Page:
Header for Ability Mission

Army Veteran Seeks Help For At Risk Young Adults Auto Restoration School

by Lennie
(Columbia, SC, USA)

I am a 60-year-old male disabled veteran who spent 11 years in the U.S. Army.

I did two tours in Vietnam as an infantryman and a helicopter door gunner, air traffic controller and an instructor for air traffic control.

Upon leaving the military I worked for the Federal Aviation Administration as a air traffic controller with a combined federal service of 26 years.

I have been married for 38 years and have three children who were all adopted as infants. I now have two grandchildren.

I am a 100% left leg amputee. I also lost the use of my right leg due to arthritis and poor circulation.

I have been confined to a wheelchair since 2009. The VA is my only source of income. I am a very active disable person who has many different sources of activities.

I am dependent upon the VA and on my wife, who is also disabled. She receives social security benefits.

While my medications come from the VA, my wife's medications are paid for out of pocket.

We currently rent our home, which is not made for a wheelchair-bound person like me. The hallways and doors are too narrow to easily navigate and the bathrooms are not accessible to me at all.

I have not been able to find a job that I'm qualified for and that hires wheelchair-bound persons.

I tried several Internet work-at-home jobs only to find them to be consumer rip-off scams.

I have also lost money in so-called government grant giveaways. I am not eligible for social security disability because I did not have the required work quarters.

I am looking for a business startup grant.

With a view to earning a second income while I was with the federal government I attended a trade school where I studied Paint and Body Repair work.

Upon completion I went to work for various body shops in my spare time. I eventually gained enough experience to venture out and into my own business. I specialized in classic and muscle car restoration.

Twenty-five years later and having owned several classics of my own, I've decided to go back into business. Luckily I can use what I already have readily available and that is a vast knowledge of restoring cars and how to instruct from a technical standpoint.

But I want to do more than just teach and manage a restoration facility. I want to give back something to the community and be worthy of any grants or other help that I might receive.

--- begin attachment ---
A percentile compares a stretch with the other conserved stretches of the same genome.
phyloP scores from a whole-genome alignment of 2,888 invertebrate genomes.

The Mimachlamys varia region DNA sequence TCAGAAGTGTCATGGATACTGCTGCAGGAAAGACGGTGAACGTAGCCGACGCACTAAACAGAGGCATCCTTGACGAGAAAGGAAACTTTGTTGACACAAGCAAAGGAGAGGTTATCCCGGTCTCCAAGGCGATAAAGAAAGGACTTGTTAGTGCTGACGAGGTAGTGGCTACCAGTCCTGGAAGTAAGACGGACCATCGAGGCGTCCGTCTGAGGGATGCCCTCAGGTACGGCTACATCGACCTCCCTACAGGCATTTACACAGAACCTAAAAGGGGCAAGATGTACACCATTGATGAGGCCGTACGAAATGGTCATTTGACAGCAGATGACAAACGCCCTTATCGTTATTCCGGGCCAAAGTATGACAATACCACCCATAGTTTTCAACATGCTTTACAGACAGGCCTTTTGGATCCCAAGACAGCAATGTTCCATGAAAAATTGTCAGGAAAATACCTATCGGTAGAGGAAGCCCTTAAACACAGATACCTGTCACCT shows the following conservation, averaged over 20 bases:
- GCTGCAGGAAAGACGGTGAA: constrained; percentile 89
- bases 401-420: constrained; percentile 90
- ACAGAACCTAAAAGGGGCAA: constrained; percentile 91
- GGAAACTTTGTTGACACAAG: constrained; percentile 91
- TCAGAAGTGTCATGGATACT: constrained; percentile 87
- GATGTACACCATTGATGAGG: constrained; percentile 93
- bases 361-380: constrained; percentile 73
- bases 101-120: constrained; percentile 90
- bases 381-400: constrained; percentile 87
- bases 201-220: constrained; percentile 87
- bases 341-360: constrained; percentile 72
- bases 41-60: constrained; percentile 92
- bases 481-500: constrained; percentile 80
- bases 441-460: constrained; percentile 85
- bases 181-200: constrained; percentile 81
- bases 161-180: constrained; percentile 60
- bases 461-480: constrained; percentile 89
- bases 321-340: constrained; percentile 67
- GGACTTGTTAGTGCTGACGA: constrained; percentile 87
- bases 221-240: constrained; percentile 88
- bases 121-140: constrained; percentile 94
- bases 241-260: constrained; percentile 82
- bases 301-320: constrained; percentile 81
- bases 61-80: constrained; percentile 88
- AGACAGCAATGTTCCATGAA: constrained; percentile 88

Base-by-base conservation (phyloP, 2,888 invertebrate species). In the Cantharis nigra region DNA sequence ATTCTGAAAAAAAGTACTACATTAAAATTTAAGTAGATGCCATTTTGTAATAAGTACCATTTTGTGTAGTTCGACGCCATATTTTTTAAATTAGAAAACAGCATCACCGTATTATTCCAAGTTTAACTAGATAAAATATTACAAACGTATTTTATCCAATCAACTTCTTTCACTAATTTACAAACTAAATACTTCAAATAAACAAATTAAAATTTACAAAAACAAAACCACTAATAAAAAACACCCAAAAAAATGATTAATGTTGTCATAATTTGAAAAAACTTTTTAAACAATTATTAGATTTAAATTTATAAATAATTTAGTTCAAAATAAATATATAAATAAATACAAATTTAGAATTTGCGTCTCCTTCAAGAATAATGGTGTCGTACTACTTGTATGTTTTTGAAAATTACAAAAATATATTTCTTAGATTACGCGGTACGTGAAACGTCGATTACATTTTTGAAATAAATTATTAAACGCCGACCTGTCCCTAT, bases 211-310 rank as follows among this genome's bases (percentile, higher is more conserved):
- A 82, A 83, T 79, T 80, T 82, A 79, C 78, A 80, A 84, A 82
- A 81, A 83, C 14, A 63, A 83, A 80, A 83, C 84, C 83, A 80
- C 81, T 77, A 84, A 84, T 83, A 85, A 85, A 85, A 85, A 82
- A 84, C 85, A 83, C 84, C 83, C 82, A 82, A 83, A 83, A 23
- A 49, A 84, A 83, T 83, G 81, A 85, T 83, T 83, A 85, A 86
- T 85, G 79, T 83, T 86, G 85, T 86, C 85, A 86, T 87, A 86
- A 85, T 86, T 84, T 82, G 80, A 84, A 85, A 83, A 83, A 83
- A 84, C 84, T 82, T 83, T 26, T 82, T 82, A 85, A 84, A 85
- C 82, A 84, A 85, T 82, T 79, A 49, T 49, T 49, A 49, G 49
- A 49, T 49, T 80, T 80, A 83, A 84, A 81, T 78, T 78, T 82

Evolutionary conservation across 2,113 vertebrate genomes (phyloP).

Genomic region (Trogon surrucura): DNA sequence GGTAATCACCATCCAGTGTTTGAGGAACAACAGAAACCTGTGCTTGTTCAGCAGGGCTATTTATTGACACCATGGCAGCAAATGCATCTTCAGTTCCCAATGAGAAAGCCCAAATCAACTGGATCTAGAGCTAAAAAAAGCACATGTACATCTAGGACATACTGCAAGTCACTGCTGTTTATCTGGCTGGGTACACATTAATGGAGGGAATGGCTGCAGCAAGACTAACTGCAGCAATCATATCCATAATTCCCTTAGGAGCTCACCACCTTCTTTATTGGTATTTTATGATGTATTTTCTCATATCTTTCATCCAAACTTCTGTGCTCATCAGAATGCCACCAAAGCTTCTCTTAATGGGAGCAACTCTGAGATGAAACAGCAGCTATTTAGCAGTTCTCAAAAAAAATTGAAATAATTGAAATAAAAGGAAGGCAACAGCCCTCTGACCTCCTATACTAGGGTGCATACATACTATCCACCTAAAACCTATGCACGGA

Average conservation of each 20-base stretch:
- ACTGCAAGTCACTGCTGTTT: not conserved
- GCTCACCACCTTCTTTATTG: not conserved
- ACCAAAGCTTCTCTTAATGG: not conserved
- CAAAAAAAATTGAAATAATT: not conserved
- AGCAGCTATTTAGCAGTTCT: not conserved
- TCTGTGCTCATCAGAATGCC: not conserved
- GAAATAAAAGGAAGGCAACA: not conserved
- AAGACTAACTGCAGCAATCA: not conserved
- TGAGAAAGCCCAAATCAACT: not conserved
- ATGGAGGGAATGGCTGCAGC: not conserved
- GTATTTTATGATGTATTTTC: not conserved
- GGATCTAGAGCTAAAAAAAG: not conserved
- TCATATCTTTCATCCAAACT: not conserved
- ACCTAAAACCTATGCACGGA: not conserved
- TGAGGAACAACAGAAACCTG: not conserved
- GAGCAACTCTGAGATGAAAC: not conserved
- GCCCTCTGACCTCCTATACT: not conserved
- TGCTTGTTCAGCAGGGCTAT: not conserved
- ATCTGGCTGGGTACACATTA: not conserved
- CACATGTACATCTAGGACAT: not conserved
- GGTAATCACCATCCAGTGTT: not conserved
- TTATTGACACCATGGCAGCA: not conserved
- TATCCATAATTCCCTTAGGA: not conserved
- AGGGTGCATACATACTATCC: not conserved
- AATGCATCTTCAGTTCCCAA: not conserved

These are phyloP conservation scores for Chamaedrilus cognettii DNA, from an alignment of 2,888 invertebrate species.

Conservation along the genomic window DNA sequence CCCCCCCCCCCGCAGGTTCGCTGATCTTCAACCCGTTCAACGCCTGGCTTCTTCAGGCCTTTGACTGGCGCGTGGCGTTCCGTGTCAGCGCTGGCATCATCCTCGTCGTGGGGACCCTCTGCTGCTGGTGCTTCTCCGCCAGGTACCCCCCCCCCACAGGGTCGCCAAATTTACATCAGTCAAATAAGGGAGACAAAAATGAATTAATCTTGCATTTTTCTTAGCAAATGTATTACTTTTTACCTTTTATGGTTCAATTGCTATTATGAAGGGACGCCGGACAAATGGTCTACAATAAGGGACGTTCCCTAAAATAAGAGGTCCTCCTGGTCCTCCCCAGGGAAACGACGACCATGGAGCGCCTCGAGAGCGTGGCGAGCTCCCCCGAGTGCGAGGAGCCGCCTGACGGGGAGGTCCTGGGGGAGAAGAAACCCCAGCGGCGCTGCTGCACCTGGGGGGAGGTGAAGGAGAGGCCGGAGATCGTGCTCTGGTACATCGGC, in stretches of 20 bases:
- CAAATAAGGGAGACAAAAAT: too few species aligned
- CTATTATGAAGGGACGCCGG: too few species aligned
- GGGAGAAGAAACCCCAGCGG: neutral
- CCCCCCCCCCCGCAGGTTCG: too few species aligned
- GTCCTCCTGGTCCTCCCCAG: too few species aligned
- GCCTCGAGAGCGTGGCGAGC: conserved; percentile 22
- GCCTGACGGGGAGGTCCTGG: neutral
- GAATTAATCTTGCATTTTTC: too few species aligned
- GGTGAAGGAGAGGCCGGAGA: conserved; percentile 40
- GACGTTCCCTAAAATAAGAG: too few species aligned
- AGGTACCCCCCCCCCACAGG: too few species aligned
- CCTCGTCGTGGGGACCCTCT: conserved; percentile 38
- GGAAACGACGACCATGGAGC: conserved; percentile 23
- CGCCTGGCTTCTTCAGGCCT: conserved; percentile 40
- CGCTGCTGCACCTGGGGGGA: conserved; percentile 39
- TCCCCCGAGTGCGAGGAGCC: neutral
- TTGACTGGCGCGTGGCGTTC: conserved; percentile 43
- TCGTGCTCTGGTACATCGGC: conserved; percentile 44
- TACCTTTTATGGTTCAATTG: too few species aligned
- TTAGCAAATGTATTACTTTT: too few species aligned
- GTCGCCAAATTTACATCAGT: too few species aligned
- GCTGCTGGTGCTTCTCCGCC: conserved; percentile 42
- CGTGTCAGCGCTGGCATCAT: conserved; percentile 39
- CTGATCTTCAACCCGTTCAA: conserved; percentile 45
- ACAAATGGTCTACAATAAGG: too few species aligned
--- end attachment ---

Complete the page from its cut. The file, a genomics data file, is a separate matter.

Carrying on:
My idea is to provide work for at-risk young adults. I've already made the initial contact at the department of juvenile justice and have from five to ten candidates to consider. They have recently been released from the system and at present are unemployed with no job skills.

I would have those individuals psychologically tested to insure that I receive only those with the characteristics needed to succeed. They could not be trouble makers or habitual criminals.

I would select those that are mature enough and that have a desire to learn and want a second chance in life.

These are identifiable traits. I am positive I can teach them a trade at no cost to them and or the state. They'd have jobs in a craft that will remain needed as long as people drive cars and have accidents.

At present, the purchase and sale of classic cars is the second best investment in the U.S. second only to real estate. Sales are at an all-time high, even in a down turn economy.

My sales projections are based on several factors. To start with, this facility will be a registered, certified restoration facility with an active website. All aspects of off-frame restoration will be well documented. Advertising will be via the Internet, classified ads, car shows and local and national auctions.

A projected profit of 150-250 percent is a realistic goal. In order to achieve this a state of the art facility is needed with all of the latest high tech equipment and tools.

I have contacted several people in the auto service industry with many years experience and have expressed my need for their help in training these young adults.

Auto body repair, engine rebuild, auto upholstery and shop management/ownership will be the curriculum that each trainee will be required to show a working knowledge of through a hands on applications.

Classroom training videos, shop work assignment, instructor feedback as well as day-to-day management will be the sole responsibility of myself, along with the assistant manager.

The cost to build a 100' x 75' building using concrete blocks with metal roofing is estimated at $45,000. The cost to equip this facility is estimated at $51,000. The cost to purchase four to five project cars is $15,000.

I will very much appreciate any kind of assistance that will help me make this project a reality.

Comments for Army Veteran Seeks Help For At Risk Young Adults Auto Restoration School

Average Rating starstarstarstarstar

Click here to add your own comments

Jun 09, 2012
Rating
starstarstarstarstar
Rebuilding hope along with autos and esteem!
by: Ken

Hi Lennie,

Compile a list of all the companies and suppliers of your business. Get sponsors. Tell them the story. Ams Oil, MOBIL, EXXON, MOPAR, FORD, CHEV, everyone. To them it's a write off. Getting their contact list will be easy. Good luck, a real worthwhile venture!

Bless you,
Ken

Click here to add your own comments

Return to US South Carolina.